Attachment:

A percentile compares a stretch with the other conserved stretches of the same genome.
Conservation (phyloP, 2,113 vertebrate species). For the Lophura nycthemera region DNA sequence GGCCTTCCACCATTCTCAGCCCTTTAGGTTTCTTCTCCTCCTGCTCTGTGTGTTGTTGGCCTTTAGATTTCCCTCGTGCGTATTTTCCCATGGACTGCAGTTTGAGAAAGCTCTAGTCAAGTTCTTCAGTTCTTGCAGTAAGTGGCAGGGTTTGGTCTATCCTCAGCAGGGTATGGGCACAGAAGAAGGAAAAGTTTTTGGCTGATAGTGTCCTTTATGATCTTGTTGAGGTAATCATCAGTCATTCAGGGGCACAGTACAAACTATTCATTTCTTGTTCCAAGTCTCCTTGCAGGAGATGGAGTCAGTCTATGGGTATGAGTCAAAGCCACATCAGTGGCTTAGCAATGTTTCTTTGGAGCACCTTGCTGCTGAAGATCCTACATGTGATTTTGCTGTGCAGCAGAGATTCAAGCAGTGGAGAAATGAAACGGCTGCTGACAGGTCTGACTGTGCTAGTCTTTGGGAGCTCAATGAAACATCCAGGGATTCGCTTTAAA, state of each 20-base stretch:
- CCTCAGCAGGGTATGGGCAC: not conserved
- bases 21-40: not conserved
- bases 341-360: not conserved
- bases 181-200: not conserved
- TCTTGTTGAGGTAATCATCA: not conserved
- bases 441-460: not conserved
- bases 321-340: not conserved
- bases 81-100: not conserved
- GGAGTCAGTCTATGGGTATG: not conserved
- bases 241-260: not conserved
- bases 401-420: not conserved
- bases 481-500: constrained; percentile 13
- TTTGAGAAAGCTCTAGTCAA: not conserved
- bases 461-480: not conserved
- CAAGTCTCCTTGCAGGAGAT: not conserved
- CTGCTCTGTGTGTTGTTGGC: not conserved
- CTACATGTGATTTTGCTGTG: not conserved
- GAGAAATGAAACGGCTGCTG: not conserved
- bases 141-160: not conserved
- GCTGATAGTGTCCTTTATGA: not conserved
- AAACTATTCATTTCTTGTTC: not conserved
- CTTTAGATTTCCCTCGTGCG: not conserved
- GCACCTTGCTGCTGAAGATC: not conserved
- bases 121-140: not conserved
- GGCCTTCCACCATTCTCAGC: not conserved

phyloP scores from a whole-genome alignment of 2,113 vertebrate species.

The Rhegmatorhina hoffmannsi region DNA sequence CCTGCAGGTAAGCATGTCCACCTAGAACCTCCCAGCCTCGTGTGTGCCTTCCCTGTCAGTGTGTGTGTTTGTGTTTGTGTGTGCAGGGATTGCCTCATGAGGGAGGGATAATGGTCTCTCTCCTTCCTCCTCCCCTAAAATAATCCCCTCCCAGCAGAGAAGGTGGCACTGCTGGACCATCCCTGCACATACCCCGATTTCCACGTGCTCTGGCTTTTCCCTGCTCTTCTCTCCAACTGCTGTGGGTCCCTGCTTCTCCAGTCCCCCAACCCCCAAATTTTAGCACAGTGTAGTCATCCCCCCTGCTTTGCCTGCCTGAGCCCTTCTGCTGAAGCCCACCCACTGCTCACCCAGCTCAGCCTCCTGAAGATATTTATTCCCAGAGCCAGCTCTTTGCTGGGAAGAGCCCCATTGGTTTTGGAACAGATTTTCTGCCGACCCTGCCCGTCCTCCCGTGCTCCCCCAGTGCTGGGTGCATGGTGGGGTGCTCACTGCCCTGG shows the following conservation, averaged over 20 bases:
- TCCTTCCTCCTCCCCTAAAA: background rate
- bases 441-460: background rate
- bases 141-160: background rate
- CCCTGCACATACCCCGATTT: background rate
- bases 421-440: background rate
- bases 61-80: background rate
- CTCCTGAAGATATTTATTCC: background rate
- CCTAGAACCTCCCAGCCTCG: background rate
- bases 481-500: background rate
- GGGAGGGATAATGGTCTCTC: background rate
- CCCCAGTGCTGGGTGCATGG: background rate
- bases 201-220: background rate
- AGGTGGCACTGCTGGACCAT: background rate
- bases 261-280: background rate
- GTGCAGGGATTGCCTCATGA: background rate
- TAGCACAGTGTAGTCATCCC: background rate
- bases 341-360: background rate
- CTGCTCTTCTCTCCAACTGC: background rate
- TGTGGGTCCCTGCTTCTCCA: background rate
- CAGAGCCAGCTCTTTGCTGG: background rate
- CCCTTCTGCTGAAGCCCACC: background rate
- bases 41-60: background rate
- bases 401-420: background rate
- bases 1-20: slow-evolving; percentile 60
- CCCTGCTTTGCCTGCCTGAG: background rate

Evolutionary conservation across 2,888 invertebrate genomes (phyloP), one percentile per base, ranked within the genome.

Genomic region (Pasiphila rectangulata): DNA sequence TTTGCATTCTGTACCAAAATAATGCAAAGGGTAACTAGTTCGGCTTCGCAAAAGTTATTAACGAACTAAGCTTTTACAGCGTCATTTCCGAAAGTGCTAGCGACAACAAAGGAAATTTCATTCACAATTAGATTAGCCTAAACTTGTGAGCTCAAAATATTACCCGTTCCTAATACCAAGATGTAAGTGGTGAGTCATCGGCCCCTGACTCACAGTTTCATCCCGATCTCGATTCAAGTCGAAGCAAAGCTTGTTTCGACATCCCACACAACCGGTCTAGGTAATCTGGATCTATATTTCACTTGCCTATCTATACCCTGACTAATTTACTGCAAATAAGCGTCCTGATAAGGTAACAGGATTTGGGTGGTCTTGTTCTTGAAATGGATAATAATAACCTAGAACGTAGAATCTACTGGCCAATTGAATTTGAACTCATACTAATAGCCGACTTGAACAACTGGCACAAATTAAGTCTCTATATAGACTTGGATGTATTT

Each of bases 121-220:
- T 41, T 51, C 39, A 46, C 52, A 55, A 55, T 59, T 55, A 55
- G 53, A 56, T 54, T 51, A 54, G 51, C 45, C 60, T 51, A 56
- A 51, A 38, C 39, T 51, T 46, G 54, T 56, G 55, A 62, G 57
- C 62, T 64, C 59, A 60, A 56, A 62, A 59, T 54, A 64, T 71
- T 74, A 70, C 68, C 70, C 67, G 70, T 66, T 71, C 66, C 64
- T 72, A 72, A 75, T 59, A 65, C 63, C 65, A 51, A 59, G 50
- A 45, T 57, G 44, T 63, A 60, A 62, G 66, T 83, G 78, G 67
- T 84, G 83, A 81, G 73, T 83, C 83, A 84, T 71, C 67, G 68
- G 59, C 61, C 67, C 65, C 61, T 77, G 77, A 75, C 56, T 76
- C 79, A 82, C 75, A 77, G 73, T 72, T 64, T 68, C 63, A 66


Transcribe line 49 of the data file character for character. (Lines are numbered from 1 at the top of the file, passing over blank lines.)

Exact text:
- CAGAGCCAGCTCTTTGCTGG: background rate